These romantic partners know that humor is an essential aspect to successful long-term relationships. They use humor to maintain a resilient stance in life and in their relationship. It is important to note that they do not use humor inappropriately (i.e., to cover up difficult emotions or to deny painful truths). Instead, they use humor to genuinely enjoy the connection they share with their partners and to keep things in perspective.
These “keepers” are able to maintain a sense of emotional balance and regulation, rarely getting “out of control.” They are the partners who you can count on to stay centered and reliable when things get tough. They are able and willing to take criticism without lashing out defensively at their partners, which results in their partners feeling safe in the knowledge that discussing difficult topics will not result in an emotional episode. They make the choice to use challenges to understand themselves and their relationship at a deeper level. They avoid overreacting to events whenever possible and are there to support their partners when they are struggling.
They don’t allow guilt to overly influence their decisions. These romantic partners make the choice to use the emotion of guilt in a productive way, learning from what the emotion is telling them rather than “keeping score” or lashing out at their partners. This type of partner never uses guilt is a means of controlling others any more than they allow themselves to be controlled by guilt from others. Instead, their sense of worth and integrity rests upon what their own internal moral compass says. They are concerned with making their partners feel happy and loved, but they do not act from a place of fear or loss when their partners are unhappy.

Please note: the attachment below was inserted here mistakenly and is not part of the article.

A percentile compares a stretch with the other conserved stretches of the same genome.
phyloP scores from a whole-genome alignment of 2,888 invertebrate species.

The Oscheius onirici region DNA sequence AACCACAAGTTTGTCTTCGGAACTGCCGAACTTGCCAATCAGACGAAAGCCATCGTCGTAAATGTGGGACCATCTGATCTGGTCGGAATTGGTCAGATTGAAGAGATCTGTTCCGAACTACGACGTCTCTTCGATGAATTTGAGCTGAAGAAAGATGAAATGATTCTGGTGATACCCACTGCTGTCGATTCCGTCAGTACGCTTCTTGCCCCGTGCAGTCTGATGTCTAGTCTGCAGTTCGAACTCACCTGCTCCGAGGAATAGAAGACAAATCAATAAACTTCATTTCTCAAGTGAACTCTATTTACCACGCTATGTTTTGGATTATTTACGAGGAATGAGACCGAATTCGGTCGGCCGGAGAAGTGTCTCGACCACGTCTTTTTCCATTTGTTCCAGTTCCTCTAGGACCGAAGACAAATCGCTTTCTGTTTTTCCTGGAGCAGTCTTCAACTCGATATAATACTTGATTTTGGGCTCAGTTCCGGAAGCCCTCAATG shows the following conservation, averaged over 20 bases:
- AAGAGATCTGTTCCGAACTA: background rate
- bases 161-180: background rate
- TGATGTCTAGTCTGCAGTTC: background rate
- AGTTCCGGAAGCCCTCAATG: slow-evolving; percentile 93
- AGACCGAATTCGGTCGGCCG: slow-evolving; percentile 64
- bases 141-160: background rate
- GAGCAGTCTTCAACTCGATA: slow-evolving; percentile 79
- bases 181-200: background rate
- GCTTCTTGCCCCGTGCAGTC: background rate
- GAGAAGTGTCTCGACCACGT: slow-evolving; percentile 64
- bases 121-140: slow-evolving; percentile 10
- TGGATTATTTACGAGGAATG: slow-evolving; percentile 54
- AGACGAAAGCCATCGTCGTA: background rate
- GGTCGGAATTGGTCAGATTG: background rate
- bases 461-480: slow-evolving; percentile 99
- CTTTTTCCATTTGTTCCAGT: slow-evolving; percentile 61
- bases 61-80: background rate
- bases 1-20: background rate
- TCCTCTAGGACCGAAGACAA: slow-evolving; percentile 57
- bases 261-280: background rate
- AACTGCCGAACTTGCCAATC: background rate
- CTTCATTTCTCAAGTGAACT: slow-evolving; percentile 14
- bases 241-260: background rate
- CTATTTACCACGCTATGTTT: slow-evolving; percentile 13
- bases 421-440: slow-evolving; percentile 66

(7) Storing good times
Desirable romantic partners choose to reflect on positive memories of their relationship when times get tough, rather than ruminating on negative thoughts, feelings, and memories. They actively look for the good in situations with their partners, easily recalling times in their mind when there was a strong presence of positive behavior (i.e., rather than dwelling on times when there was a presence of negative behavior). They do not deny reality when it is painful, but they put it in perspective with the positive aspects of their relationship and do not allow negative events to overshadow the positive unrealistically.